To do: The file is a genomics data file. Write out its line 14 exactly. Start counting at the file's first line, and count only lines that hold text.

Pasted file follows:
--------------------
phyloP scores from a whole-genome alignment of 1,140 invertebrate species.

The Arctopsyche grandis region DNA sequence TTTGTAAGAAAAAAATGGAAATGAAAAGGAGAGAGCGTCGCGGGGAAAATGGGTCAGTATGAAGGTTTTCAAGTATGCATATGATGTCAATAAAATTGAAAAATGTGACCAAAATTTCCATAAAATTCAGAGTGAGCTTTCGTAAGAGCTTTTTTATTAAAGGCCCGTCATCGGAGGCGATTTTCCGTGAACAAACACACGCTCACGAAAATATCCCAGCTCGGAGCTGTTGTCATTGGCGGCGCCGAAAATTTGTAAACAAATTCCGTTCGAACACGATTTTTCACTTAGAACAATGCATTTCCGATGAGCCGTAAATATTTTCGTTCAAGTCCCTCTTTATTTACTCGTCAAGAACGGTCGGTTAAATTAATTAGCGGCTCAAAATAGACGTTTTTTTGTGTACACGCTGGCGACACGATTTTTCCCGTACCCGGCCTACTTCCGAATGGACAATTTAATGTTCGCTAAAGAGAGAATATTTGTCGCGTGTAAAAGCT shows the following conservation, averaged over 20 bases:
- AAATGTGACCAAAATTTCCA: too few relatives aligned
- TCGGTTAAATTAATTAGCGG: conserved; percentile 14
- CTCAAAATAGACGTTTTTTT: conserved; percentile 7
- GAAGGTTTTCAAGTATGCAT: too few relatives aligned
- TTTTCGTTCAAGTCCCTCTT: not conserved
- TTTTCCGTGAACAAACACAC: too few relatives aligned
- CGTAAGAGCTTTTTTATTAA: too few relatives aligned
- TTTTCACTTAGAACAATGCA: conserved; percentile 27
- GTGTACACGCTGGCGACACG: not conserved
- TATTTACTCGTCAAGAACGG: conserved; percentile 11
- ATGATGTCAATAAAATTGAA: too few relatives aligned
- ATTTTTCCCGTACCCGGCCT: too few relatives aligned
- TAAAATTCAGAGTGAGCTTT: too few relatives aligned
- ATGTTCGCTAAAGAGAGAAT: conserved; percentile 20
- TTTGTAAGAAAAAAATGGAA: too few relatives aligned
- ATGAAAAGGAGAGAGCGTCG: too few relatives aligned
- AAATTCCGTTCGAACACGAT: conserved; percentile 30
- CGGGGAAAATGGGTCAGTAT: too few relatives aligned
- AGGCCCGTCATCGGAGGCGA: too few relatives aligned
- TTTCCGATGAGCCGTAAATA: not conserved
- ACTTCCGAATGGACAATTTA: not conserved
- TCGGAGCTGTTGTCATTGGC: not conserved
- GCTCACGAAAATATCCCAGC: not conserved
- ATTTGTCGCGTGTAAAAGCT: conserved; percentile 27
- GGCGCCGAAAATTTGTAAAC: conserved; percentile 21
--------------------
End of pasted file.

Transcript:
- ATTTTTCCCGTACCCGGCCT: too few relatives aligned